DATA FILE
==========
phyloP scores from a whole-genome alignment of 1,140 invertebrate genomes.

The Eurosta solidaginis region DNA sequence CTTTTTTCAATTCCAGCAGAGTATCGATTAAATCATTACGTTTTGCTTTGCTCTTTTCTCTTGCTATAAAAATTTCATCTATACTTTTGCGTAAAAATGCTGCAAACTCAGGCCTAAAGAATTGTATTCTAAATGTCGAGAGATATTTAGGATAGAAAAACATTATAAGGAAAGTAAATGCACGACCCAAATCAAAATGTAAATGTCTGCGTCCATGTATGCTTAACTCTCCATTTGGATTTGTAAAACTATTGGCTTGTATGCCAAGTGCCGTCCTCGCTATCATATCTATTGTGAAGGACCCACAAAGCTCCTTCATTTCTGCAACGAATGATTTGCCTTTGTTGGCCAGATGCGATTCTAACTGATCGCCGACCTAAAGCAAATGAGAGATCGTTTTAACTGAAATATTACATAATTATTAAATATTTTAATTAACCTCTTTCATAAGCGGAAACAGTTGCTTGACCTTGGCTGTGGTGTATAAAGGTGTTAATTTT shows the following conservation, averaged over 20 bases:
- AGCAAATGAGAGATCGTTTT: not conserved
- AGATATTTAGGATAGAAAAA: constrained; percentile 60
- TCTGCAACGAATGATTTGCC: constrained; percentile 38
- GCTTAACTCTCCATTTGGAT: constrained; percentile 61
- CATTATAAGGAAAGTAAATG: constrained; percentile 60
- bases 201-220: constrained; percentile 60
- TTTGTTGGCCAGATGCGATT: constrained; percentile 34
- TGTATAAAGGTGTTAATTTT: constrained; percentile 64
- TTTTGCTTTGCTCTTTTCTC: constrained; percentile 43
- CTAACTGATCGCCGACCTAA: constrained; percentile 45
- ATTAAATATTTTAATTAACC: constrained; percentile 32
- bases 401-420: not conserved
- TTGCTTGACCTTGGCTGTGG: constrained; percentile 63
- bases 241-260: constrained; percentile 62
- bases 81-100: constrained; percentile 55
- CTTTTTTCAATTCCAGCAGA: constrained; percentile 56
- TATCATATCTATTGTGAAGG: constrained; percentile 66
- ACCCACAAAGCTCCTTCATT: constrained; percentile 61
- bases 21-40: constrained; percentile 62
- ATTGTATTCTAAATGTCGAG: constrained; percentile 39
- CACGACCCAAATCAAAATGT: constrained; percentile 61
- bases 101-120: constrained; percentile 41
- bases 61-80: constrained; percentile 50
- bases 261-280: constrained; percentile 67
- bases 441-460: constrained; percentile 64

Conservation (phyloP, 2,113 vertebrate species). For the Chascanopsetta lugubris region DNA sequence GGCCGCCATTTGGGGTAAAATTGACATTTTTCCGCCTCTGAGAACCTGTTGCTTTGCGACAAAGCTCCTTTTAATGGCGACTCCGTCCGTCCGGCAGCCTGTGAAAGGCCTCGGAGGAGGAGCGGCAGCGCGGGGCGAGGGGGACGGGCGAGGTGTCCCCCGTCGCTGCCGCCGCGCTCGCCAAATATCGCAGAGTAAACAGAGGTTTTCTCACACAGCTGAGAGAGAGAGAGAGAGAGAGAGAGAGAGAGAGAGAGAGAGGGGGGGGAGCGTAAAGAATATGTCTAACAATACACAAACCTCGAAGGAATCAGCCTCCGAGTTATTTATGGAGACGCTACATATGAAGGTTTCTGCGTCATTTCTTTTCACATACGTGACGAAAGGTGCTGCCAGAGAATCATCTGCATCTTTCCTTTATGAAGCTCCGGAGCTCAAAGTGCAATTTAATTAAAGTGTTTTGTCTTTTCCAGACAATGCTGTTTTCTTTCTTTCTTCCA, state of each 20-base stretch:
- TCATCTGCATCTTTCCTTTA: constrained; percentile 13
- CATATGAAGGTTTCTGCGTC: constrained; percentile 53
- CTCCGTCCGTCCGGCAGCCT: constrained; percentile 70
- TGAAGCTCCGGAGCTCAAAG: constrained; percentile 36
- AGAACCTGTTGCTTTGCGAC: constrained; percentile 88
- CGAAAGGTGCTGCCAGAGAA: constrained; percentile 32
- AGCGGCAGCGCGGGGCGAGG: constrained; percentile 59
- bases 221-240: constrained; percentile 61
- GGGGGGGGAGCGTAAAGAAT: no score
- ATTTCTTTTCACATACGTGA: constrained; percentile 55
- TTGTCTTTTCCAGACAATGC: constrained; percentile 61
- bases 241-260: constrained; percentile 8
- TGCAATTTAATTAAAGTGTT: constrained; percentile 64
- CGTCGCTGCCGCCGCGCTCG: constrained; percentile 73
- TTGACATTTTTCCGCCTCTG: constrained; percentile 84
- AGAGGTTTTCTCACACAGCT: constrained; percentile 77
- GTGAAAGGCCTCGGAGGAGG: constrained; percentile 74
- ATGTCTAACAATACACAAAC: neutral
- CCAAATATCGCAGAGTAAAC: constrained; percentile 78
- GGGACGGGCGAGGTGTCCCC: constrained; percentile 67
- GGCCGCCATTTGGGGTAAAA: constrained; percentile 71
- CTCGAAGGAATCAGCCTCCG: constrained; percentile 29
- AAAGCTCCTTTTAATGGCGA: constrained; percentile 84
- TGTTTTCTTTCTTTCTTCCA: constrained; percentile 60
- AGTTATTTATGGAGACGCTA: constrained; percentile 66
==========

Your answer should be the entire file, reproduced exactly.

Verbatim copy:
phyloP scores from a whole-genome alignment of 1,140 invertebrate genomes.

The Eurosta solidaginis region DNA sequence CTTTTTTCAATTCCAGCAGAGTATCGATTAAATCATTACGTTTTGCTTTGCTCTTTTCTCTTGCTATAAAAATTTCATCTATACTTTTGCGTAAAAATGCTGCAAACTCAGGCCTAAAGAATTGTATTCTAAATGTCGAGAGATATTTAGGATAGAAAAACATTATAAGGAAAGTAAATGCACGACCCAAATCAAAATGTAAATGTCTGCGTCCATGTATGCTTAACTCTCCATTTGGATTTGTAAAACTATTGGCTTGTATGCCAAGTGCCGTCCTCGCTATCATATCTATTGTGAAGGACCCACAAAGCTCCTTCATTTCTGCAACGAATGATTTGCCTTTGTTGGCCAGATGCGATTCTAACTGATCGCCGACCTAAAGCAAATGAGAGATCGTTTTAACTGAAATATTACATAATTATTAAATATTTTAATTAACCTCTTTCATAAGCGGAAACAGTTGCTTGACCTTGGCTGTGGTGTATAAAGGTGTTAATTTT shows the following conservation, averaged over 20 bases:
- AGCAAATGAGAGATCGTTTT: not conserved
- AGATATTTAGGATAGAAAAA: constrained; percentile 60
- TCTGCAACGAATGATTTGCC: constrained; percentile 38
- GCTTAACTCTCCATTTGGAT: constrained; percentile 61
- CATTATAAGGAAAGTAAATG: constrained; percentile 60
- bases 201-220: constrained; percentile 60
- TTTGTTGGCCAGATGCGATT: constrained; percentile 34
- TGTATAAAGGTGTTAATTTT: constrained; percentile 64
- TTTTGCTTTGCTCTTTTCTC: constrained; percentile 43
- CTAACTGATCGCCGACCTAA: constrained; percentile 45
- ATTAAATATTTTAATTAACC: constrained; percentile 32
- bases 401-420: not conserved
- TTGCTTGACCTTGGCTGTGG: constrained; percentile 63
- bases 241-260: constrained; percentile 62
- bases 81-100: constrained; percentile 55
- CTTTTTTCAATTCCAGCAGA: constrained; percentile 56
- TATCATATCTATTGTGAAGG: constrained; percentile 66
- ACCCACAAAGCTCCTTCATT: constrained; percentile 61
- bases 21-40: constrained; percentile 62
- ATTGTATTCTAAATGTCGAG: constrained; percentile 39
- CACGACCCAAATCAAAATGT: constrained; percentile 61
- bases 101-120: constrained; percentile 41
- bases 61-80: constrained; percentile 50
- bases 261-280: constrained; percentile 67
- bases 441-460: constrained; percentile 64

Conservation (phyloP, 2,113 vertebrate species). For the Chascanopsetta lugubris region DNA sequence GGCCGCCATTTGGGGTAAAATTGACATTTTTCCGCCTCTGAGAACCTGTTGCTTTGCGACAAAGCTCCTTTTAATGGCGACTCCGTCCGTCCGGCAGCCTGTGAAAGGCCTCGGAGGAGGAGCGGCAGCGCGGGGCGAGGGGGACGGGCGAGGTGTCCCCCGTCGCTGCCGCCGCGCTCGCCAAATATCGCAGAGTAAACAGAGGTTTTCTCACACAGCTGAGAGAGAGAGAGAGAGAGAGAGAGAGAGAGAGAGAGAGAGGGGGGGGAGCGTAAAGAATATGTCTAACAATACACAAACCTCGAAGGAATCAGCCTCCGAGTTATTTATGGAGACGCTACATATGAAGGTTTCTGCGTCATTTCTTTTCACATACGTGACGAAAGGTGCTGCCAGAGAATCATCTGCATCTTTCCTTTATGAAGCTCCGGAGCTCAAAGTGCAATTTAATTAAAGTGTTTTGTCTTTTCCAGACAATGCTGTTTTCTTTCTTTCTTCCA, state of each 20-base stretch:
- TCATCTGCATCTTTCCTTTA: constrained; percentile 13
- CATATGAAGGTTTCTGCGTC: constrained; percentile 53
- CTCCGTCCGTCCGGCAGCCT: constrained; percentile 70
- TGAAGCTCCGGAGCTCAAAG: constrained; percentile 36
- AGAACCTGTTGCTTTGCGAC: constrained; percentile 88
- CGAAAGGTGCTGCCAGAGAA: constrained; percentile 32
- AGCGGCAGCGCGGGGCGAGG: constrained; percentile 59
- bases 221-240: constrained; percentile 61
- GGGGGGGGAGCGTAAAGAAT: no score
- ATTTCTTTTCACATACGTGA: constrained; percentile 55
- TTGTCTTTTCCAGACAATGC: constrained; percentile 61
- bases 241-260: constrained; percentile 8
- TGCAATTTAATTAAAGTGTT: constrained; percentile 64
- CGTCGCTGCCGCCGCGCTCG: constrained; percentile 73
- TTGACATTTTTCCGCCTCTG: constrained; percentile 84
- AGAGGTTTTCTCACACAGCT: constrained; percentile 77
- GTGAAAGGCCTCGGAGGAGG: constrained; percentile 74
- ATGTCTAACAATACACAAAC: neutral
- CCAAATATCGCAGAGTAAAC: constrained; percentile 78
- GGGACGGGCGAGGTGTCCCC: constrained; percentile 67
- GGCCGCCATTTGGGGTAAAA: constrained; percentile 71
- CTCGAAGGAATCAGCCTCCG: constrained; percentile 29
- AAAGCTCCTTTTAATGGCGA: constrained; percentile 84
- TGTTTTCTTTCTTTCTTCCA: constrained; percentile 60
- AGTTATTTATGGAGACGCTA: constrained; percentile 66